This year, we drove the green hydrogen economy forward across the globe by supporting new infrastructure projects and advancing government decarbonization goals.

We have broken ground on our new gigawatt PEM electrolyzer manufacturing plant in Guadalajara, Castilla-La Mancha, Spain. Construction is scheduled to be complete by the end of 2023. The 200,000 sq. ft. facility will have the capacity to produce 500MW per year, scalable to more than 1GW per year.

Our Oevel, Belgium electrolyzer manufacturing facility expanded its capacity to 1GW thanks to the Important Project of Common European Interest (IPCEI) Hy2Tech program. IPCEI will help Cummins develop a new generation of PEM electrolyzer cell stacks to power large-scale hydrogen production systems. Operation began at our new Hydrogen Fuel Cell Systems Production Center in Herten, Germany this year, which further enables the adoption of hydrogen technologies across Europe. 

We expanded our Mississauga, Ontario, Canada campus by adding a third facility dedicated to hydrogen technology. The new facility accommodates the company’s growing staff, hydrogen production capacity and new product development, putting Cummins in a better position to support the developing hydrogen market in North America.

The wait is over - our electrified powertrains made their official debut

We unveiled the Meritor 17Xe ePowertrain integrated with a Cummins battery system. The 17Xe is designed for heavy-duty trucks with the capacity to support 44 tons of gross combined weight. The assembly also features Cummins’ new lithium iron phosphate (LFP) battery pack. 

Our clean drivetrain options offer performance and packaging advantages for diverse applications across the globe.

Electrolyzers are stateside: We’re starting production in the U.S.

We announced that we'll begin producing electrolyzers in the U.S. for the first time at our Fridley, Minnesota facility. To drive the domestic green hydrogen economy forward, we'll start at 500 megawatts (MW) of manufacturing capacity annually, scalable to 1 gigawatt (GW) in the future. 

Cummins Office Building

Cummins Inc.

Cummins, a global power technology leader, is a corporation of complementary business segments that design, manufacture, distribute and service a broad portfolio of power solutions. The company’s products range from internal combustion, electric and hybrid integrated power solutions and components including filtration, aftertreatment, turbochargers, fuel systems, controls systems, air handling systems, automated transmissions, electric power generation systems, microgrid controls, batteries, electrolyzers and fuel cell products.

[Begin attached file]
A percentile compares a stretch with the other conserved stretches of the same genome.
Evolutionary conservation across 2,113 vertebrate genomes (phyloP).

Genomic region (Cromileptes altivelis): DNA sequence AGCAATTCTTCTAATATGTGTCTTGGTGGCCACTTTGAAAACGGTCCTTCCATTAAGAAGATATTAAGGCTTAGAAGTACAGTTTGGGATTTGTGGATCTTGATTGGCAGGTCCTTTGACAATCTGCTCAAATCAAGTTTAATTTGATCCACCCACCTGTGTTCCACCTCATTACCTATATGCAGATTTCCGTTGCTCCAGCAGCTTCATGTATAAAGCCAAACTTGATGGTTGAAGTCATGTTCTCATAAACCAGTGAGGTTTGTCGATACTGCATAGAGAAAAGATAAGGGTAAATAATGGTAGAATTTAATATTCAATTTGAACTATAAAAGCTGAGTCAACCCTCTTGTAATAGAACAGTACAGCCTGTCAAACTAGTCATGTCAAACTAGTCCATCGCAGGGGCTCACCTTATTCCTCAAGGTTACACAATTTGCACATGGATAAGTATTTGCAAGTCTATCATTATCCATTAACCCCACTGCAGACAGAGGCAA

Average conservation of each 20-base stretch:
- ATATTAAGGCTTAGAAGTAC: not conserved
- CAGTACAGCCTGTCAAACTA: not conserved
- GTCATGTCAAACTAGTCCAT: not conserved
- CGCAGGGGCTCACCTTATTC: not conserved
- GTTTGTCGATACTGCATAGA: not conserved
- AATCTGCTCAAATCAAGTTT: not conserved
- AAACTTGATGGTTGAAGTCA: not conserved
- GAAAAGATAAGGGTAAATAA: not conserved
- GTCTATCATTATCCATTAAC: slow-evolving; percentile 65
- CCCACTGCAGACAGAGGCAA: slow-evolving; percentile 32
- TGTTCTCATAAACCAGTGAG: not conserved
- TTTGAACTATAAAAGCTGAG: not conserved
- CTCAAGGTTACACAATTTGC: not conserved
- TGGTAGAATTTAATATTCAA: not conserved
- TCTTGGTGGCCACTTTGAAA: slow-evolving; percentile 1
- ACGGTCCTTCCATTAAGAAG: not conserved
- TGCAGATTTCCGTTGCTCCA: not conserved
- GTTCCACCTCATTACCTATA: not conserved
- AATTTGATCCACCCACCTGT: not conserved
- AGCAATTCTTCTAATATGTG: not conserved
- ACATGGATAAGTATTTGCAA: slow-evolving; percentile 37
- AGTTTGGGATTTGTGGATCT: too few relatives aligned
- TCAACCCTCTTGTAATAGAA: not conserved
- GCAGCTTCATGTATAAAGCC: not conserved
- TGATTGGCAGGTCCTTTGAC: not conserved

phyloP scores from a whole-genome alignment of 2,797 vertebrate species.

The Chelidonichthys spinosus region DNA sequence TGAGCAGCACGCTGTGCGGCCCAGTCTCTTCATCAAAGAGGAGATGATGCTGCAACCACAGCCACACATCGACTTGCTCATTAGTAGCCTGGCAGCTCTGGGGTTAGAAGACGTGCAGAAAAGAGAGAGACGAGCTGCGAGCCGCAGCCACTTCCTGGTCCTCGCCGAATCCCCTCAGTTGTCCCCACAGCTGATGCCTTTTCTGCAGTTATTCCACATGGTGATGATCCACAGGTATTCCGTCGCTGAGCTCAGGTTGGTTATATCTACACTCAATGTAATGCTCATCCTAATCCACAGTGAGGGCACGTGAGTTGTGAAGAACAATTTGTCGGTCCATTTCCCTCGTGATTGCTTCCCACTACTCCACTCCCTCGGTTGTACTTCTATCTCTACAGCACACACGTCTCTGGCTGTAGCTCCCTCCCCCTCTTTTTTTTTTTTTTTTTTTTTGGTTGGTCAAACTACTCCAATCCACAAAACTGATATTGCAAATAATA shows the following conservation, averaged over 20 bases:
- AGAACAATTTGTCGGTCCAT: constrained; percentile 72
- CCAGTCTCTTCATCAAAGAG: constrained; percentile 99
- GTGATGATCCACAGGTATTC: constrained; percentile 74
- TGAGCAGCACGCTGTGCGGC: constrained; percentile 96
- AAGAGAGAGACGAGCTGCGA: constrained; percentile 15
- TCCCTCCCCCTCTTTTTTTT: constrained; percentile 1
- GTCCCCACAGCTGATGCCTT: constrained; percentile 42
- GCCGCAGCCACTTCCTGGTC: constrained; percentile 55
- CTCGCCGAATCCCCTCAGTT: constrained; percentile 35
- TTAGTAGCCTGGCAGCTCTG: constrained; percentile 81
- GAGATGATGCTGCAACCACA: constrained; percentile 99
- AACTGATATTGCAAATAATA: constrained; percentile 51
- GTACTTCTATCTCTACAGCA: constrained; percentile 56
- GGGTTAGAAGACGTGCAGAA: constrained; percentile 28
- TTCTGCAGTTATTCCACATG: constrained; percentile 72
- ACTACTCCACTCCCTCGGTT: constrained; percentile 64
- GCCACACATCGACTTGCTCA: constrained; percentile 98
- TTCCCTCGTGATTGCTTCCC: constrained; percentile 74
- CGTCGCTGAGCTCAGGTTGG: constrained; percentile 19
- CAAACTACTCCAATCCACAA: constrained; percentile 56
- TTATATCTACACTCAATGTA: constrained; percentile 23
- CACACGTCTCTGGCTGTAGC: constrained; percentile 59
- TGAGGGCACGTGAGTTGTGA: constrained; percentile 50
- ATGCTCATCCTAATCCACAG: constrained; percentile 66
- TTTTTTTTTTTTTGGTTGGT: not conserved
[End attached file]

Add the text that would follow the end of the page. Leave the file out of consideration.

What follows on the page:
recipients holding trophies

Cummins Inc. (NYSE:CMI) announced the 2022 recipients of the company’s most prestigious technical award, the Julius Perr Innovation award. Now in its 23rd year, the award recognizes employees who demonstrated excellence in innovation and technology by developing significant intellectual property for our products.

This year’s recipients are Cummins employees Richard Ancimer, Krishna Kamasamudram, Ashok Kumar, Guoqiang Li, Tim Proctor, Michael Wilson, and Aleksey Yezerets. Acknowledgement also goes to Neal Currier, Ed Hodzen, and Vivek Sujan.


The first winning patents relate to the mitigation of sulfur accumulation on a selective reduction catalyst (SCR).

Ancimer, Currier, Kamasamudram, Kumar, and Yezerets developed methodologies to not only monitor this accumulation of sulfur but regenerate the catalysts faster, and at lower temperatures, through the synchronization of engine operating conditions during regeneration. Their work is employed on Cummins products, such as Euro IV/V/VI, EPA 2010, Tier IV, and in regions high sulfur fuel, and will likely continue playing a role in meeting future emission regulations.

Wilson developed a different approach targeted for the service channel in areas with high sulfur fuel, particularly the Euro V products in South America.  A key feature of his invention involves the deactivation of cylinders, and his work has been cited numerous times by non-Cummins patents.

For second winning technology, Hodzen, Li, Proctor, and Sujan invented the SmartTorque2 (ST2) feature, which is part of the award-winning Eaton Cummins SmartAdvantageTM  Powertrain. This feature automatically senses a variety of factors, such as grade and weight, and selects the optimum torque for performance and fuel economy. The invention was first in production in 2013 and has been a standard offering of the X15 product since 2017.


This award was created to honor Dr. Julius Perr, who retired from Cummins in 1997 as Vice President - Fuel Systems.  Dr. Perr, who passed away in 2005, joined Cummins in 1958 after fleeing Communist Hungary.  He made Columbus, Indiana (USA) home and began a 41-year career as a Cummins engineer and leader.  In his lifetime, he was named the inventor or co-inventor of 186 granted patents and remains an inspiration to many in our industry.